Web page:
Besides that, the Maker DAO itself (what’s sometimes referred to as “the Fed of the Ethereum ecosystem”) offers a fairly more stable and fixed interest rate of return for locking up Dai (the Dai Savings Rate, explained below) and the Aave protocol also offers a stable interest rate (to choose from, between it and a fluctuating one).

Either way, all will be crystallized as we go on, briefly describing each protocol/platform.

Compound: Short-Term Lending & Borrowing of Ethereum-based Crypto-assets


Compound is an algorithmic money market protocol running on Ethereum and one of the more popular applications of Ethereum’s DeFi stack. By definition, a money market is a market dealing in short-term loans providing in the process liquidity for the global financial system and capital markets.

Compound operates similar to a money market but within Ethereum’s decentralized peer-to-peer infrastructure which disintermediates banks and financial institutions as middlemen.

Compound lets users supply their Ethereum-based assets/tokens to liquidity pools and immediately start earning continuously-compounding volatile interest automatically adjusted against market forces of supply and demand and accruing at a per-block basis (every ~12-15 seconds).

On the flip side, it allows for the borrowing of assets against collateral, usually for the purposes of short-term leverage.

Lending markets supported by Compound.

Currently supplied assets to lend and borrow on Compound include:

  • Ether (ETH)
  • USDC
  • Dai
  • Sai (the legacy single-collateral Dai)
  • Augur’s REP token
  • Wrapped BTC (WBTC)
  • 0x’s ZRX token
  • Basic Attention Token (BAT)

Perhaps the most popular and highest-earning among those is the Dai stablecoin. There are no extra fees incurred by the platform and the upgraded v2 protocol has been security audited and formally verified.

The supplied assets are represented as cTokens (e.g., cDai, cBAT) – representations of the underlying asset that earn interest and serve as collateral.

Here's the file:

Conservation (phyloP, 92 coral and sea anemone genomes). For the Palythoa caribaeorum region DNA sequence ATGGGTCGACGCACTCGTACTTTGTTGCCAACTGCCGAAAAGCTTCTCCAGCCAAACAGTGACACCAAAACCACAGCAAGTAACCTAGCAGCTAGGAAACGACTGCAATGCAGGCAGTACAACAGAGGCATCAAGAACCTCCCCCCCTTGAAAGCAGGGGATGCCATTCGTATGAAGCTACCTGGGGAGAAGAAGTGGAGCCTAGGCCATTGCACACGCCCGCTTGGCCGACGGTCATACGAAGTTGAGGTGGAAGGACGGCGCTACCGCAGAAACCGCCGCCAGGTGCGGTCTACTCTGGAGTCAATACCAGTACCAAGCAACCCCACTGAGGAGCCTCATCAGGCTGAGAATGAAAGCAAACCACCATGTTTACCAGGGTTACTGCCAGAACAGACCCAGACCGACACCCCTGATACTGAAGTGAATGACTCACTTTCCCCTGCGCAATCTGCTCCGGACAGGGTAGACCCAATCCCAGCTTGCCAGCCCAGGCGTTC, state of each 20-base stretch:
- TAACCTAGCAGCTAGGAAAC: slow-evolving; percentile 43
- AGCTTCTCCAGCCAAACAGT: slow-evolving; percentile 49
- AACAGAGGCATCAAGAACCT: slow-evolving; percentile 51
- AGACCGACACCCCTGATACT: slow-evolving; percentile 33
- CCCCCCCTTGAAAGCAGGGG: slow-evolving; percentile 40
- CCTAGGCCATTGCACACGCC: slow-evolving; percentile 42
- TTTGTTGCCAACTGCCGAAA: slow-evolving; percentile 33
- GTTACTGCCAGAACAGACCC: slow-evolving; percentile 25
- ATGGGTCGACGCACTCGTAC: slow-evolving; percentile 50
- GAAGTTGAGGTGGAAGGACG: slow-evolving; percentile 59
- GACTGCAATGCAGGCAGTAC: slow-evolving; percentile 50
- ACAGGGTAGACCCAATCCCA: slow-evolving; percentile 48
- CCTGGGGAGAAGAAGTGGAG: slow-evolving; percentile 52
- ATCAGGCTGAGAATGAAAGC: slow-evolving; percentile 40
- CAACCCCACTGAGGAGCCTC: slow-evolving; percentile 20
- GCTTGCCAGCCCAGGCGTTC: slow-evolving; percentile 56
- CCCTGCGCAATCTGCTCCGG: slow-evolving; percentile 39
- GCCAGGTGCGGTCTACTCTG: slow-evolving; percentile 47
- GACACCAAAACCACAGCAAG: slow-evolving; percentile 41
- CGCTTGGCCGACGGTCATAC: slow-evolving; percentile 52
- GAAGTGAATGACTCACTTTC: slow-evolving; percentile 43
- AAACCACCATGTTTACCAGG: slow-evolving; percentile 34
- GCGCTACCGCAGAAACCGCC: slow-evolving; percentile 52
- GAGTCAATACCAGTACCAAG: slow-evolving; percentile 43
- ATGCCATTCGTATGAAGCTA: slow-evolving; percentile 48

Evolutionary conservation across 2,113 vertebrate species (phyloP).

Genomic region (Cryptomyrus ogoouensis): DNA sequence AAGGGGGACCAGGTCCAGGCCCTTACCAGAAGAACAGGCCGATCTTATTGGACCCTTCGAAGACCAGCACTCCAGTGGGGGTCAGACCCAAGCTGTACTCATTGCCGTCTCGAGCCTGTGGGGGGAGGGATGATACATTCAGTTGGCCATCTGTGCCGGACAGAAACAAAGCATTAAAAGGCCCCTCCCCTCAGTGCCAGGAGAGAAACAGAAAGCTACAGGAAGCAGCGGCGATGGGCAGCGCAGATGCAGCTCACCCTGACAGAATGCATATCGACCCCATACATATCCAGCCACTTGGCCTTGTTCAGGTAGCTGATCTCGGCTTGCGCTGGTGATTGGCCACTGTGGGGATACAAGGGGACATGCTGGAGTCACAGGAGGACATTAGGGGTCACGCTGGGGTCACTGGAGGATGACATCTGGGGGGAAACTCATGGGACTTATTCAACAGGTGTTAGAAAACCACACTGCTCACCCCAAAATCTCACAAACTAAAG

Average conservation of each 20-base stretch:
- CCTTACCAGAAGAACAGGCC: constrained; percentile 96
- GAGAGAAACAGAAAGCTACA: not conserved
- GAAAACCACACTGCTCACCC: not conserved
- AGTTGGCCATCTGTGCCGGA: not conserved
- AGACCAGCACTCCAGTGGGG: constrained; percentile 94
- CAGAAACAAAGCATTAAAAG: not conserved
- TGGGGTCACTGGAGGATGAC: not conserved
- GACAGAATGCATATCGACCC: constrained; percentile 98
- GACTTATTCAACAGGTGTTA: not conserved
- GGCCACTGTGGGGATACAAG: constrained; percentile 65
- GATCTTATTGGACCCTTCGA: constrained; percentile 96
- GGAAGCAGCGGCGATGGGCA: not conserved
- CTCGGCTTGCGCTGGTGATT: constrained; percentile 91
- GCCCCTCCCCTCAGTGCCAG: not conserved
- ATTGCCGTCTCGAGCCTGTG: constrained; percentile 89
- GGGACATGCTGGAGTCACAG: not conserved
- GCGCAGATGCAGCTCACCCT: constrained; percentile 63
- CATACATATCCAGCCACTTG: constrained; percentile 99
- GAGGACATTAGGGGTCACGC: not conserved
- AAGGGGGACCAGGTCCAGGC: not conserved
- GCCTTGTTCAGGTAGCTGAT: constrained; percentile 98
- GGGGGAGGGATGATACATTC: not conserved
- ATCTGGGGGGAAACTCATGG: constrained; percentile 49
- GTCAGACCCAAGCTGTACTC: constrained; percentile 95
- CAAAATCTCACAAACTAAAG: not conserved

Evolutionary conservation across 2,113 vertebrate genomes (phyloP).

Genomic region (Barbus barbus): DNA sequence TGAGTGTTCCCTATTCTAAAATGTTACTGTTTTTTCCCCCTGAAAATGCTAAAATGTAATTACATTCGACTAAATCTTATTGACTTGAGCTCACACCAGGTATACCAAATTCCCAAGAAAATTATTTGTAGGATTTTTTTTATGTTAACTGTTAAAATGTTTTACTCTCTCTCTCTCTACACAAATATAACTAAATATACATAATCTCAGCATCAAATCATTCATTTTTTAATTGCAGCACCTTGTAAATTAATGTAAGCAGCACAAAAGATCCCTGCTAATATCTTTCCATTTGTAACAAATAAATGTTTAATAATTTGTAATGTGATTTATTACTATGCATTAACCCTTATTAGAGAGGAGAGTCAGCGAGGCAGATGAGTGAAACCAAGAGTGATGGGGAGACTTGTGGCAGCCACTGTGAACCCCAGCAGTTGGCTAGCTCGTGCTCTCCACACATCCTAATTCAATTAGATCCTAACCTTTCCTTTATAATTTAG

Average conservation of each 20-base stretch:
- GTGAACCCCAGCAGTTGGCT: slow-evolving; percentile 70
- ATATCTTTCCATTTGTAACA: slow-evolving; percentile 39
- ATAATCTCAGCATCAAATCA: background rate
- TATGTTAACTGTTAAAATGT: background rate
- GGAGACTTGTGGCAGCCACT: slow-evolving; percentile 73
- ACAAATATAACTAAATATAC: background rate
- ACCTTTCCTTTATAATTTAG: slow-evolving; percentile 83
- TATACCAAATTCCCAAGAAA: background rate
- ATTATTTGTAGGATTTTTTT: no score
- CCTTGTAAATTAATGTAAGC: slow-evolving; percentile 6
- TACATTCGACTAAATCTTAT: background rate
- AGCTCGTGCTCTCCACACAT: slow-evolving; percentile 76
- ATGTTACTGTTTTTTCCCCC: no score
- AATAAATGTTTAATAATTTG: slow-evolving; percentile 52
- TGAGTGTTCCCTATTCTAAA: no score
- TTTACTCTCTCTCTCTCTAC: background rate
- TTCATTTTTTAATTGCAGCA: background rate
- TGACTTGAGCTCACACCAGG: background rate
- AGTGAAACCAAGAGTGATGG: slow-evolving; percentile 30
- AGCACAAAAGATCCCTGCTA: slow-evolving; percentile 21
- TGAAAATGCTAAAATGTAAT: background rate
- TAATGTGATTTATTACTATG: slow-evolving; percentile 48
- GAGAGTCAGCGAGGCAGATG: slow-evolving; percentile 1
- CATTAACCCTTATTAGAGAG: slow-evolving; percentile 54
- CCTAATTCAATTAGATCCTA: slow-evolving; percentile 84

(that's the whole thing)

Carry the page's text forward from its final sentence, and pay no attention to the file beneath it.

The Compound cTokens contain the core logic of the protocol and each cToken is given an interest rate and risk model (algorithmically determined based on current liquidity and market utilization) and allows accounts to supply and redeem capital and to borrow and repay what has been borrowed.

Users can borrow up to 50-75% of the value of their cTokens depending on the quality of the underlying and if their debt crosses the threshold after which it becomes under-collateralized anyone can step in and liquidate for a 5% discount on the liquidated assets.

The Compound borrowing app interface accessible from app.compound.finance/borrow.

Basically, individuals with long-term investments (“hodlers”) in any of the supported assets can make use of Compound as a source of additional returns on their investment. The web interface to Compound is accessible via app.compound.finance which must be connected to your account via the MetaMask interface, Coinbase Wallet or Ledger Hardware.

To use Compound you have to connect your cryptocurrency wallet/account via the MetaMask interface, Coinbase Wallet or Ledger Hardware.

MetaMask is the most popular and commonly used bridge for accessing Ethereum applications which functions as a wallet storing one’s Ether and/or tokens. It comes as a browser add-on and supports most browsers.

Compound will automatically connect to your account asking for your permission to do so. Once connected, your address and the associated balances will show up in the Compound web interface.

Connecting to the Compound interface.

Then you need to choose the market of the asset you wish to supply. The annual percentage yields (APY) for both supplying and borrowing each asset are shown next to their market size at the current time. These are the selected assets based on their liquidity and usage in the Ethereum ecosystem.

Choosing BAT (Basic Attention Token) in the example above, we proceed to give access to the Compound smart contract to handle our BAT balance by clicking on “Enable BAT”.

Compound interface.

Once the approval is confirmed you’ll see a ‘Supply’ and a ‘Borrow’ button under the BAT section of Compound and you can proceed to supply the amount of BAT you’d like to lend. Once setting the desired amount and clicking on ‘Supply’ you’ll have to confirm the transaction details in MetaMask as before.

Upon confirmation, you’ll receive the corresponding amount of Compound tokens (in this case cBAT tokens) – the representation of the interest-earning BAT pooled in the Compound supply pool. To redeem assets you just click the ‘Withdraw’ button and approve the transaction to have your BAT sent back.